Skip to main content

page search

Community Organizations International Institute of Social Studies
International Institute of Social Studies
International Institute of Social Studies
University or Research Institution



The International Institute of Social Studies (ISS) in The Hague is part of the Erasmus University Rotterdam (EUR).

It is a graduate institute of policy-oriented critical social science, founded in 1952 and able to draw on sixty years of experience.

ISS is a highly diverse international community of scholars and students from the global south and the north, which brings together people, ideas and insights in a multi-disciplinary setting which nurtures, fosters and promotes critical thinking and conducts innovative research into fundamental social problems.

Key to the ISS philosophy and practice is the wish to make a contribution to achieving social justice and equity on a global level. The strong partnerships with organizations and individuals in developing countries make up a network in which the co-creation of knowledge and an integrated approach to research and teaching can flourish and remain societally relevant.

ISS shares expertise with a wider public by providing high-level policy advice, serving as a platform for debate and the exchange of ideas and engaging in consultancy.



Displaying 16 - 17 of 17

Transnationalization of Resistance to Economic Land Concessions in Cambodia

Institutional & promotional materials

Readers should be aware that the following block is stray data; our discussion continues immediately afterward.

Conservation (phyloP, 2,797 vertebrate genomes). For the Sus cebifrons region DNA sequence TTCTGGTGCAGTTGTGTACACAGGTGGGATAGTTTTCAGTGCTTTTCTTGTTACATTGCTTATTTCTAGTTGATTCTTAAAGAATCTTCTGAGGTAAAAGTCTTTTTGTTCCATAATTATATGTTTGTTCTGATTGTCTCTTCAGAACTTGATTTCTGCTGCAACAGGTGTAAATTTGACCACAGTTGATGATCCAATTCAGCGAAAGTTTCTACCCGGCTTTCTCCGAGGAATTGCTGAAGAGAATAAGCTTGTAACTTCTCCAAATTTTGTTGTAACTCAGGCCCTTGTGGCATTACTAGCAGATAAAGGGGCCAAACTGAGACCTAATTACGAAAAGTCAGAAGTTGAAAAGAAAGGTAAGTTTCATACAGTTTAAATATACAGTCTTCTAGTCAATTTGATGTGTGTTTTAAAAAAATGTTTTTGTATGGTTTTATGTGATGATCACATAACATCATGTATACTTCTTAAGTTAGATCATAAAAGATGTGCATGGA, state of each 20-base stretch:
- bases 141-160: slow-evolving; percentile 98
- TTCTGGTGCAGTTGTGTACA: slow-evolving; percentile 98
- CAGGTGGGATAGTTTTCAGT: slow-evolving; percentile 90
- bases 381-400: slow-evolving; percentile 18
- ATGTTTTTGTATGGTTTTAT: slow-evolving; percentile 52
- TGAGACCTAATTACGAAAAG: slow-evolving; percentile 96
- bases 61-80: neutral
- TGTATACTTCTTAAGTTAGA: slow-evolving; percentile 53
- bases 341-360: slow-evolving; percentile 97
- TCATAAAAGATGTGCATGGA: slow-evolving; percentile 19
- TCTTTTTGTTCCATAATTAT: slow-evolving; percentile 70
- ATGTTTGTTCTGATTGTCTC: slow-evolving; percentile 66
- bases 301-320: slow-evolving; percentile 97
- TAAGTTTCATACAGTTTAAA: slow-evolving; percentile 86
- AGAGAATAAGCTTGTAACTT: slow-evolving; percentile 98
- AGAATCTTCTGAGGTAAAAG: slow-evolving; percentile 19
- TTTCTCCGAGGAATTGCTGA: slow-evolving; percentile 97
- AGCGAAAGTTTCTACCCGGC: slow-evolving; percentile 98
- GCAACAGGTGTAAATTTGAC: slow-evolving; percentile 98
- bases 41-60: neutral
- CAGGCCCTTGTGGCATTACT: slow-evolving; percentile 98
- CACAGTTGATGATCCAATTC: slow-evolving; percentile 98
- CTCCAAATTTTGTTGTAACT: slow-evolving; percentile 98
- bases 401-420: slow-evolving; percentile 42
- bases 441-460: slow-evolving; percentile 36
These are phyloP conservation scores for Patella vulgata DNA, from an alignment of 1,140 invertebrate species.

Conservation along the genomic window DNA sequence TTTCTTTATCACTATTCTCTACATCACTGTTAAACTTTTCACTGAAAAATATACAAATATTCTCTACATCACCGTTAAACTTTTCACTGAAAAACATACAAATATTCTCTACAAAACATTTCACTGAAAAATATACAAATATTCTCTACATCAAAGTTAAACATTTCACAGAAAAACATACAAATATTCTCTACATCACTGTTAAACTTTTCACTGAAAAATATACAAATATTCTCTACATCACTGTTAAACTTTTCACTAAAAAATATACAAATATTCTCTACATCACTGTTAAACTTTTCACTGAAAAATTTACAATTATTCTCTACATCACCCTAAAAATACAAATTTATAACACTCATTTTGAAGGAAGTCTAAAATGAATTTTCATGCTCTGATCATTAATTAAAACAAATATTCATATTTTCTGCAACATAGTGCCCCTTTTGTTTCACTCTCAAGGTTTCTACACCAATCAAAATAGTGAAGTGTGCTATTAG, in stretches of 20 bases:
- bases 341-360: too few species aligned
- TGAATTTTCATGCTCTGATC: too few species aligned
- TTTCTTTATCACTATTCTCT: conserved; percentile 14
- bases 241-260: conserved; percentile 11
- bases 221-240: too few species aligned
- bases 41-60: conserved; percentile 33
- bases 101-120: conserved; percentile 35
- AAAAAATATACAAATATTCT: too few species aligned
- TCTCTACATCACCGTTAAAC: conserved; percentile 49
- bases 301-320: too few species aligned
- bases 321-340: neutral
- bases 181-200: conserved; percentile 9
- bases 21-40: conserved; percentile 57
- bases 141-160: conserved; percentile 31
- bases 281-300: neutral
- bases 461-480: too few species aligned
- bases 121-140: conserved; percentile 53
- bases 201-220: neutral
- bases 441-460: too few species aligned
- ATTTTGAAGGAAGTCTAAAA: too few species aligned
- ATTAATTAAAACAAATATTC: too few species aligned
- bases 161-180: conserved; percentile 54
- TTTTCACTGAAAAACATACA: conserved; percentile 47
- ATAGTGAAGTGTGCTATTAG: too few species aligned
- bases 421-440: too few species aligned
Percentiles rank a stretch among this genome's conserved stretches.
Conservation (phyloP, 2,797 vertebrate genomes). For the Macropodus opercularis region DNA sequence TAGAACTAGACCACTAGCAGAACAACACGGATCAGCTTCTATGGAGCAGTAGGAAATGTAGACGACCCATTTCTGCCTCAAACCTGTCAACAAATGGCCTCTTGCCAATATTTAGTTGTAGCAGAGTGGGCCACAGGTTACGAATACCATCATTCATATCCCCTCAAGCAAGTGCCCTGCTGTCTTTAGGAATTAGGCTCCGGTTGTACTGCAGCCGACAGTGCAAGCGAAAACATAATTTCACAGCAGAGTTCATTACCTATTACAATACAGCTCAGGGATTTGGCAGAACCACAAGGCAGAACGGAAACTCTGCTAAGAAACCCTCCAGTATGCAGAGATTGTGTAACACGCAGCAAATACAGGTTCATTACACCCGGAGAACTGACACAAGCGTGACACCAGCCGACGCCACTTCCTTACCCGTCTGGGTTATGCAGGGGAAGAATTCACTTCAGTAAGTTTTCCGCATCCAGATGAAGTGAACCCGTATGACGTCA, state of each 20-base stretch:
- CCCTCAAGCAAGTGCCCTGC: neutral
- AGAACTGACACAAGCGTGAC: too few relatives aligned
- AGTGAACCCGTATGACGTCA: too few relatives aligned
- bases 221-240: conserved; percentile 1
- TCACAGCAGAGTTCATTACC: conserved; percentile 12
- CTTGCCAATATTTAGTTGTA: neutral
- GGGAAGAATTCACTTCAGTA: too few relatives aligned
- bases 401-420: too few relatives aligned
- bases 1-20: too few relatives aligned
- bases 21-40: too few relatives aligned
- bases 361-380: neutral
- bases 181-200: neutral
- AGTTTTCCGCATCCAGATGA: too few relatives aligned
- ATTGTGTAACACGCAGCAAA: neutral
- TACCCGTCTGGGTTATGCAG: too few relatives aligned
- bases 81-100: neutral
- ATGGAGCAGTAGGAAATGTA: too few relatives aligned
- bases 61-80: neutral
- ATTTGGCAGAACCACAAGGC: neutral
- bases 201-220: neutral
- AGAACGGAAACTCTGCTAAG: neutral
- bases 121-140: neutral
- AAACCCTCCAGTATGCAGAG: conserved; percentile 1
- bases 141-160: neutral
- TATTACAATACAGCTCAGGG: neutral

December, 2015

The granting of economic land concessions (ELCs) over large parts of Cambodia has begun to attract global attention. It has also become a key focal point for civil society mobilization in Cambodia as well as for transnational activism directed at targets both within and outside Cambodia.

Linking Vulnerability, Land and Livelihoods: Literature Review

February, 2012

This chapter accomplishes several purposes, in which it shares the reader the theoretical orientation and empirical evidences of numerous studies that are closely related to the issues being raised in this study. It deals with the review of theoretical and empirical literature mainly related to rural poverty and livelihoods. In doing so, the chapter intentionally includes discussions on a wider scale to look at pertinent literature from many sub-Saharan African countries and beyond that have some resonance to better understand and relate the Ethiopian case to the wider literature.